“News School.” An, edgy inspirational #MyKindOfBenedy peopled with gorgeous people.

The Iron Law of Television: There is no better television than television-about-television. Program accordingly.

Illustration by: Diego Albero Román

This is not something I’ve written, just a treatment I wrote a few months ago to get the story out of my head. This is another story-of-stories, so it could stretch from a 90-minute film to an episodic series:

A gadfly local-TV news reporter falls from his station’s and the public’s grace when he unfairly attacks the high school’s newly-hired turnaround principal.

For his penance, he must take charge of the troubled-teens class – actually composed of odd ducks and attention-seekers. Recalling his own Jesuit education, he turns his students’ blustery challenges into assignments – then turns those into a daily streaming-TV news show.

Think ‘Dangerous Minds’ meets ‘School of Rock’ – with the Toastmaster idea of every kid doing every job on the show over time.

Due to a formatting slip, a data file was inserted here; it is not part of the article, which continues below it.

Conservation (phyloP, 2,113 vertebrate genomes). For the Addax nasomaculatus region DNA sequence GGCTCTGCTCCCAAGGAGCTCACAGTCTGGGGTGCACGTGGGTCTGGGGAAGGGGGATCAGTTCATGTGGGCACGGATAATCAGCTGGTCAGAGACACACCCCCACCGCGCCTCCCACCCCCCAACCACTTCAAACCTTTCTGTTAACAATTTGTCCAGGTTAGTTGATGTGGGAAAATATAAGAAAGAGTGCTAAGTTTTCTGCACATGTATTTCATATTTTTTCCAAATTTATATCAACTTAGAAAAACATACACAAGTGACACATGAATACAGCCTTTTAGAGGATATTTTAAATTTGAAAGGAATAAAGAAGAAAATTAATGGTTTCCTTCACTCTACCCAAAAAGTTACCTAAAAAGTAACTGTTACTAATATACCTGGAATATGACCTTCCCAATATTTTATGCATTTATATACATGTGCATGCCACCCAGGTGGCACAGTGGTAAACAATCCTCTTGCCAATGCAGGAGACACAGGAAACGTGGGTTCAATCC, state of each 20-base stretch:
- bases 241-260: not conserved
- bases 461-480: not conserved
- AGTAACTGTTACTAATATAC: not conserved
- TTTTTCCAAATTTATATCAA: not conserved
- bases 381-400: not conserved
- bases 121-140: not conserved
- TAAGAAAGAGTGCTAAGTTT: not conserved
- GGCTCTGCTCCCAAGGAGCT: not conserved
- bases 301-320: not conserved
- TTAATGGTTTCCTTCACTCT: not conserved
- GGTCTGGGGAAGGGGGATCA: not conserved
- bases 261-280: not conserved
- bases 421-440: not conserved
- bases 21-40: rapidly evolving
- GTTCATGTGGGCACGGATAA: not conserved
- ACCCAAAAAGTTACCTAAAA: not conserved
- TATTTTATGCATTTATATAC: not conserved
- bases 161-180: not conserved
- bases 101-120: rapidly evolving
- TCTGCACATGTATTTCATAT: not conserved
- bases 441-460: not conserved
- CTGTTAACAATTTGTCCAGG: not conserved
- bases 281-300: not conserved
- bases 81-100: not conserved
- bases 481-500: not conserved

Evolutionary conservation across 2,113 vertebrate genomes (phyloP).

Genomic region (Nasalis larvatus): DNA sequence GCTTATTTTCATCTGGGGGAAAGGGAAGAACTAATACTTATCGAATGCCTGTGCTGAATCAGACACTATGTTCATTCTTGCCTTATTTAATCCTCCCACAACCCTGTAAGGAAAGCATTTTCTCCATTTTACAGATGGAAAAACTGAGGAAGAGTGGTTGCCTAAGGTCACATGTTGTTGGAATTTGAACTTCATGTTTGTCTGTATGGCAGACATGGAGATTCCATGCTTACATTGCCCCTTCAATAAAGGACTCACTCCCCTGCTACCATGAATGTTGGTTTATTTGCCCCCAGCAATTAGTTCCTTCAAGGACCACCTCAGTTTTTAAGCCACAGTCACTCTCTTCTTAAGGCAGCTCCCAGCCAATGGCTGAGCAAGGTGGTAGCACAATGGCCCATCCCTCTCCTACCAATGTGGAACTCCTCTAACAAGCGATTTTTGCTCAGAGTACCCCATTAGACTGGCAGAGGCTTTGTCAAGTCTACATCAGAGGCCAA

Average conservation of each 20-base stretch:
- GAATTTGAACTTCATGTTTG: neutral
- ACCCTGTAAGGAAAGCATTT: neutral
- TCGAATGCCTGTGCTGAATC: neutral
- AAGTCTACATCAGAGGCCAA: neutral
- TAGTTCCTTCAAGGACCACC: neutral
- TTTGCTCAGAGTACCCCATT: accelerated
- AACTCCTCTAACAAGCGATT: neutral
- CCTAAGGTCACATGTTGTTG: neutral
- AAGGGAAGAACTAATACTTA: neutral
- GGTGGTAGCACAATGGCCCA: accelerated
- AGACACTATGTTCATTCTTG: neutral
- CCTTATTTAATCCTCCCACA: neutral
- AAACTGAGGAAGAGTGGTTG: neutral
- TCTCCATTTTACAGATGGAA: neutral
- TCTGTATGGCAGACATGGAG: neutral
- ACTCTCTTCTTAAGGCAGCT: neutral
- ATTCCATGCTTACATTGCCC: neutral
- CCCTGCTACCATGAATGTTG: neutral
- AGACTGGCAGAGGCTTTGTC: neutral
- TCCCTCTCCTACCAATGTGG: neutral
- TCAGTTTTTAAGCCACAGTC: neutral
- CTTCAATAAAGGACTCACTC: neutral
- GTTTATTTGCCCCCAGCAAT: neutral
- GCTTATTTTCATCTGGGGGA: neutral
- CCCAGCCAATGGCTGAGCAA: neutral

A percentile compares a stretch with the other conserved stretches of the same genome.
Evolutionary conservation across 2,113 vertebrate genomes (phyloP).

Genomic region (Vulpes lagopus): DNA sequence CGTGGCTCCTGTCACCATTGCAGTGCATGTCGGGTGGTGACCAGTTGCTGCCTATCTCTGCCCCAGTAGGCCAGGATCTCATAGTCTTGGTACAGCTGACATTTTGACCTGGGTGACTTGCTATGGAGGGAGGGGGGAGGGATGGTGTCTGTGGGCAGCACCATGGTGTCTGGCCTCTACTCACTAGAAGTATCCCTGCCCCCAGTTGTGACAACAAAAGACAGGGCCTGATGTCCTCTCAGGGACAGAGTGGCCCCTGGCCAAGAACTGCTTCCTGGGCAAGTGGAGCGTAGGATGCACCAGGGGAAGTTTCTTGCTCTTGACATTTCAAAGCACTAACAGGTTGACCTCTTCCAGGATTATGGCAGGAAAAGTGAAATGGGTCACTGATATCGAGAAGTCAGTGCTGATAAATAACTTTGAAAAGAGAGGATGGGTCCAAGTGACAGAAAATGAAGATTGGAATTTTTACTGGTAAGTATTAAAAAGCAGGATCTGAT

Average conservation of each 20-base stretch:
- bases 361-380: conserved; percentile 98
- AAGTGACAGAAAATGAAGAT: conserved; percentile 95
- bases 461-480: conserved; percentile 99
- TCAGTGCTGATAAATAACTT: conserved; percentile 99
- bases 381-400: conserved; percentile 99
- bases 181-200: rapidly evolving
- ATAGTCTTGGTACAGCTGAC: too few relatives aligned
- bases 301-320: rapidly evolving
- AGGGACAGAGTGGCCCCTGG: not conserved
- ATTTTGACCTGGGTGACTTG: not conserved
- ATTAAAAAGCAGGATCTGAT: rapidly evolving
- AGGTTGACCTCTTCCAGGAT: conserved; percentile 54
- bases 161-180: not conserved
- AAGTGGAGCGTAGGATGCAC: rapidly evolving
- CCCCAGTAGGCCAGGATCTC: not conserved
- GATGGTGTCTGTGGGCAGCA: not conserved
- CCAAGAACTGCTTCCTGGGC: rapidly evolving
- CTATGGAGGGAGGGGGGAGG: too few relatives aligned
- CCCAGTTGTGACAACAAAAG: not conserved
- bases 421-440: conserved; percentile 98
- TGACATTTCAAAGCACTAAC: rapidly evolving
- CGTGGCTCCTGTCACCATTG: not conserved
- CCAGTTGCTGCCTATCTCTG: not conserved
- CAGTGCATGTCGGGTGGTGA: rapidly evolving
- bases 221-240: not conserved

Everything turns on underfathering, of course: It’s what’s troubling the teens, but it also impedes the growth of the reporter/teacher. The arc of the story is his redemption, goaded by the principal as well as by his students.

There’s a love-interest parallel story, Mister Maybe to Mister Willbe, and I like his back-story told in flashbacks, with the opening sequence being him in a gradually waxing cacophony reflecting on how he came to be enmired in this chaos. Pure benedy from there.

Hugely visual, montage rich, ripe with interesting development opportunities for young, pretty characters. I like it as a 60-minute serial dramedy, as a movie-of-the-week/streaming/telenovela yarn or – in edgier form – as a film.

That’s Idcs to Disc or even Dsic, which is why the story needs both the principal and the love-interest to make his change believable.

There’s DISC drama in a every kid in the classroom, too, which is what makes this idea so extensible – so serializable. That risks both preachiness and iterative repetitivity, but the inherent rudeness of news – amplified gossip – makes our classroom an enduring Ds mutiny against received wisdom – the Ci world of education and of officialdom generally and the Ic social world of high school.

Meanwhile, the high school setting is easy to work with, and young actors are both pretty and affordable-in-bulk.

The Iron Law of Television: There is no better television than television-about-television. This is TV I could stand to see more of.

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